Just days before talking with Revue about an upcoming fall tour (hitting Grand Rapids this month), guitarist Steve Sladkowski of the Canadian punk band PUP played the biggest show of his life.
Celebrating summer and the success of its latest LP, Morbid Stuff, released earlier this year, the band stepped out in front of a crowd of thousands at a massive outdoor concert space at Echo Beach in its hometown of Toronto. The band tore through a high-volume set that pulled from its nearly 10-year history and ignited more than its share of raucous mosh pits.
“It was surreal,” Sladkowski said of the experience. “It was really wild to see the communities of people that have found each other and developed because of this band, and have connected with what it is that we’re doing. It was one of those shows that I think I’ll remember for the rest of my life.”
But as anyone who has listened to any of PUP’s three full-length albums already knows, life wasn’t always so triumphant for the hard-touring band.
“We have a song called If This Tour Doesn’t Kill You, I Will, and we have made our complaints known far and wide,” Sladkowski said of the rigors and perils of playing nearly 250 shows a year over the past half-decade.
“Sometimes I try to be more mindful, because it’s difficult to look up in the moment and take in when it’s something profound or special, like what was happening at Echo Beach,” he added. “But we used to play clubs in Toronto to like 15 people, not even that long ago. Like really, truly not that long ago. So it’s just been crazy.”
Grinding it out in true DIY punk-rock fashion, PUP has worked hard to get where it is today.
The band began under the name Topanga back in 2010, before changing it to PUP – short for Pathetic Use of Purpose – back in 2013. Later that year, the band issued its self-titled debut album, which was met with widespread critical acclaim and opened the door for the Canadian band to play all over the world.
After completing tours of the U.S., the U.K. and Australia, PUP joined up with the 2015 Vans Warped Tour, before lead vocalist/guitarist Stefan Babcock received horrifying medical news that he had a cyst on his vocal cords and may never sing again.
Defiantly titling its second album The Dream Is Over, PUP doubled down, touring harder than ever and putting the members through hell to make it or die trying.
Against the odds – and defying supposed current music trends – the emo-inspired outfit broke through, drawing bigger and bigger audiences everywhere it went while earning praise from Canada’s Juno Awards and Polaris Music Prize.
But that success didn’t come without its price for the band.
“There were certainly times when there were more toxic elements to how we dealt with our emotions, regarding the band and toward each other,” Sladkowski said about some of PUP’s dark days slogging its way to stardom.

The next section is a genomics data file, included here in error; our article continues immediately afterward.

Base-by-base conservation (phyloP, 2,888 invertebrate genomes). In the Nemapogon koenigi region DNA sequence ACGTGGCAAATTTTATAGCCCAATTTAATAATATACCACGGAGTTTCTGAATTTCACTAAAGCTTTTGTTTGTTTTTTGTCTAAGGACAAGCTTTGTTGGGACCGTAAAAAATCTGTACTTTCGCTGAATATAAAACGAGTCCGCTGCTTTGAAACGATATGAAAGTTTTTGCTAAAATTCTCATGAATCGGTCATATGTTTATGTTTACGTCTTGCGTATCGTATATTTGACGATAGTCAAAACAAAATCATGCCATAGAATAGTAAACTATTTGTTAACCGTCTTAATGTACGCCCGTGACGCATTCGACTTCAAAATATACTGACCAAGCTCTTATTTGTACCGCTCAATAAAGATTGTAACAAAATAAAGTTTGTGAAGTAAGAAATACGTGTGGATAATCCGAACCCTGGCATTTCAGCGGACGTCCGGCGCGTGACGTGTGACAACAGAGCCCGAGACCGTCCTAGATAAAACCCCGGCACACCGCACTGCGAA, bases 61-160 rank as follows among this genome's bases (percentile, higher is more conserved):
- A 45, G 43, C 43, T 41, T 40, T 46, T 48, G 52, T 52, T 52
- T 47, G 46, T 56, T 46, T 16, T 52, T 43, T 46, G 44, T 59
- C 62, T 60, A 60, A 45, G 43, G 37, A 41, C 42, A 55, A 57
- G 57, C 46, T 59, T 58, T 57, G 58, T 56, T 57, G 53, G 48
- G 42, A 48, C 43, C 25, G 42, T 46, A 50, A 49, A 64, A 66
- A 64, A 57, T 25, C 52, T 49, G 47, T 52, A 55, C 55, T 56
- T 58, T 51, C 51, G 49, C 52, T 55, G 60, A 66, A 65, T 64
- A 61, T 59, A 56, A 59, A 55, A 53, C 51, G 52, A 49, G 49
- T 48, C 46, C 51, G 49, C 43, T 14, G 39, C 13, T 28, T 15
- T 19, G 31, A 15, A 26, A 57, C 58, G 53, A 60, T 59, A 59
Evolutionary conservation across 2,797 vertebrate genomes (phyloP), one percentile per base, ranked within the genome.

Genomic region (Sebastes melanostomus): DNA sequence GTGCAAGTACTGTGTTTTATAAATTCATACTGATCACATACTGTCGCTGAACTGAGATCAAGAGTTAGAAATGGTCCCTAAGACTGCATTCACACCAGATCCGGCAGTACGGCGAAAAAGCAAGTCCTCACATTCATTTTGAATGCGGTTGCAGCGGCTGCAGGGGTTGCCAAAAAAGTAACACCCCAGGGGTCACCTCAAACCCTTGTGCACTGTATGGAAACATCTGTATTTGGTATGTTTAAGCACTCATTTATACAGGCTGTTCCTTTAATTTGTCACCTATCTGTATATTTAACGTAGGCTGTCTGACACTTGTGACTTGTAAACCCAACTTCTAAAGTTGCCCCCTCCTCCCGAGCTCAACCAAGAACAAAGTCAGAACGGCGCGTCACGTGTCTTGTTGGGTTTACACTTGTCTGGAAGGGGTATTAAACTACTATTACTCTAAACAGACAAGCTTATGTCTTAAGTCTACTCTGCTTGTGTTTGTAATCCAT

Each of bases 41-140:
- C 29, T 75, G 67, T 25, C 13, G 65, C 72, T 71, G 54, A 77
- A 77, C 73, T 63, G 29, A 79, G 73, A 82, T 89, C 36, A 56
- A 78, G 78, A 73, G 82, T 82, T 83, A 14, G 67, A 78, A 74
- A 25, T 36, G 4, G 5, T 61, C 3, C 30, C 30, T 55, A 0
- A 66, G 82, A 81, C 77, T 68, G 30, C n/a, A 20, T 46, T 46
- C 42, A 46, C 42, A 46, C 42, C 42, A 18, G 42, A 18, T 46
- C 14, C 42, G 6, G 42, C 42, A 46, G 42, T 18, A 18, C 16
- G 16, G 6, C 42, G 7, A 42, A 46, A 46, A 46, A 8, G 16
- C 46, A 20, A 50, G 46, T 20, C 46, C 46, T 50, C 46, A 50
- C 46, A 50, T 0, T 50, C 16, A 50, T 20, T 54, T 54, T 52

The band processed its shared struggles with maintaining mental health while on the road on its latest LP, Morbid Stuff.
With song titles like See You At Your Funeral and Full Blown Meltdown, the cathartic album doesn’t shy away from difficult personal subjects, often putting the band’s own internal conflicts front and center.
“We’re adults, but in a sense, this job that we have – the escapist nature of being on tour — doesn’t mean that life just stops,” Sladkowski said. “So in a way, that’s allowed us to be more open and read each other and know when to give each other time and space and not to push each other’s buttons.”
With its recent success, the band has now become something of a punk-rock champion for mental health awareness, continuing to support one another and their fan base through outreach, engagement and an ongoing nonprofit initiative.
“We as individuals, especially with something that’s so personal and nuanced as individual mental health, we can only control ourselves and how we go about doing things,” Sladkowski said. “So for me, I think it’s a way to lead by example and show people, especially since we’re a band of straight white males who are affected by mental illnesses. We’re among the people who struggle the most to speak about it, which leads to a lot of toxic behaviors.
“If we can lead by example and show there’s a way through that can be constructive and positive and open ... I find myself falling into old patterns that degrade my mental state, but being open and honest about that has really helped us as a unit, and I think if people can learn from that, and learn that there are things that they can find that can work for them, and it helps them take the initiative to do the work for themselves, I think we’ve accomplished our goal.”
PUP – Falls Apart Tour
wsg. Illuminati Hotties
Elevation (inside The Intersection), 133 Grandville Ave. SW, Grand Rapids
Sept. 29, 7 p.m., $20-25, all-ages
sectionlive.com, (616) 451-8232